King County Metro detailed far-reaching cuts to bus service Thursday evening, the latest response to dramatic drops in ridership and potential financial trouble ahead due to the coronavirus outbreak.

Most Metro routes across the county will see some type of reduction in service starting Monday, Metro said. Nineteen routes will be cut completely; the South Lake Union streetcar and Via to Transit shuttle will not run, Metro said.

The Access paratransit program will continue normal operations.

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Just five Metro routes will remain unchanged: 22, 105, 118, 119 and 154. Riders of other routes should prepare for possible disruptions and check Metro’s website, where more details should be available Saturday.

It’s not clear how long the changes will be in effect.

Sound Transit, too, plans to reduce service.

Light-rail trains will run every 14 minutes, instead of returning to running every six to 10 minutes after construction work, as previously planned. Sounder commuter rail will offer fewer trips each day and ST Express bus service will be cut by 15%.

Ridership on both systems is down significantly. Bus ridership was down 60% Wednesday compared to last year, Metro said. Sound Transit reported a 69% decrease in ridership.


Sound Transit also cited “the fact that the outbreak has led to operations and maintenance staff staying home in higher numbers, making it difficult to maintain existing service.”

As part of separate, already underway construction work, light-rail trains have been running less frequently and riders have had to transfer at Pioneer Square Station. That work is expected to be wrapped up this weekend and riders will no longer have to transfer. But the less frequent trains will remain, continuing to run every 14 minutes due to the outbreak.

Starting Monday afternoon, Sounder South and Sounder North commuter trains will run fewer trips per weekday. Sounder South will be reduced from 13 round trips to eight; Sounder North will be reduced from four round trips to two. Service will be reduced on ST Express buses by 15% overall.

Sound Transit CEO Peter Rogoff said Thursday the agency designed the cuts to protect trips at the earliest and latest hours of the day. “We do know that transit is an essential public service,” Rogoff said.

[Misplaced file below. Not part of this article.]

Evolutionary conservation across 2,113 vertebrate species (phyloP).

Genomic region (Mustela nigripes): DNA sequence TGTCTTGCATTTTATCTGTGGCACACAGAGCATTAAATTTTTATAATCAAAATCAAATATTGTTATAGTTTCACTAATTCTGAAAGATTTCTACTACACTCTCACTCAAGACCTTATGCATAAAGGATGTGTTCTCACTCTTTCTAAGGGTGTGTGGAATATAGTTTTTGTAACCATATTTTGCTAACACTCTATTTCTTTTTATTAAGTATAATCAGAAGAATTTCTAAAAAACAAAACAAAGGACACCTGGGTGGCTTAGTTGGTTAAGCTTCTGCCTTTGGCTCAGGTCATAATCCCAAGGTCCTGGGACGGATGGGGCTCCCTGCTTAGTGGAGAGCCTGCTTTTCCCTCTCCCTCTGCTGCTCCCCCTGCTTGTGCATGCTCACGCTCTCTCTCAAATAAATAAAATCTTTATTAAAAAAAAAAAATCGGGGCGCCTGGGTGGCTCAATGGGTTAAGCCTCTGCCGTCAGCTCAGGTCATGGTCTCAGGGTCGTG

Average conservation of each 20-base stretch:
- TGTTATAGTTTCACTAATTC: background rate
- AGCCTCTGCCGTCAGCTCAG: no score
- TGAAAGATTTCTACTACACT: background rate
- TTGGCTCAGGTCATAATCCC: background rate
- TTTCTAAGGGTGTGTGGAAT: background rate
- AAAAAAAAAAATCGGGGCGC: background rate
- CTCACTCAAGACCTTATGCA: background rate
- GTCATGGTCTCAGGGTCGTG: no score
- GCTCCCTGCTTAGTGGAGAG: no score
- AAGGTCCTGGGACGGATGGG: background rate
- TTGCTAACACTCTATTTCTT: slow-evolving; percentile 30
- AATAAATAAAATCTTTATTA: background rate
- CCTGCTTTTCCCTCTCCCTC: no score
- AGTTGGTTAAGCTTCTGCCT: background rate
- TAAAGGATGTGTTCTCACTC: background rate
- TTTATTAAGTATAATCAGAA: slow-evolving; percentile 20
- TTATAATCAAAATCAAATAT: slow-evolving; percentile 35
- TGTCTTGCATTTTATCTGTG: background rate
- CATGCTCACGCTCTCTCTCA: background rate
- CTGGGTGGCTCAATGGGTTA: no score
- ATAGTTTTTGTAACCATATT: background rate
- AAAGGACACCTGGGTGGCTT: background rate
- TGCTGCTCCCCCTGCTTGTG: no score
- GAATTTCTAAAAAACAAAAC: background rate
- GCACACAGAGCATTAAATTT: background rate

The scaled back Metro routes include the usually busy 7 to Rainier Beach; the 8, often crammed with tech workers commuting to and from South Lake Union; and Metro’s signature RapidRide lines.

The routes to be fully cut are: 9, 29, 47, 78, 125, 200, 208, 237, 308, 309, 330, 541, Black Diamond/Enumclaw Community Ride, Shoreline/Lake Forest Park Community Ride, Normandy Park Community Ride, Sammamish Community Ride, Juanita Community Ride, Bothell/Woodinville Community Ride, Mercer Island Community Shuttle (630).


The First Hill Streetcar will run reduced hours from 5:30 a.m. to 8:30 p.m. Monday through Saturday. The South Lake Union streetcar will not operate starting Monday “until further notice.”

Saturday was set to bring already planned schedule changes, including more trips on some routes.

Maintaining distance from others could be a concern with fewer buses and trains. Because of low ridership, Sound Transit expects that less frequent service will still provide enough space for social distancing, the agency said.

Riders can find information about specific canceled Sound Transit trips on Sound Transit’s website and via Sound Transit rider alerts. Starting Saturday, a Reduced Schedule page on Metro’s website will allow riders to see further details. Passengers will also be able to check whether a bus is coming by texting their stop ID to 62550.

Riders should be careful about using planning apps like One Bus Away and Google maps, which may not have up-to-date information about the reductions, the agencies warned.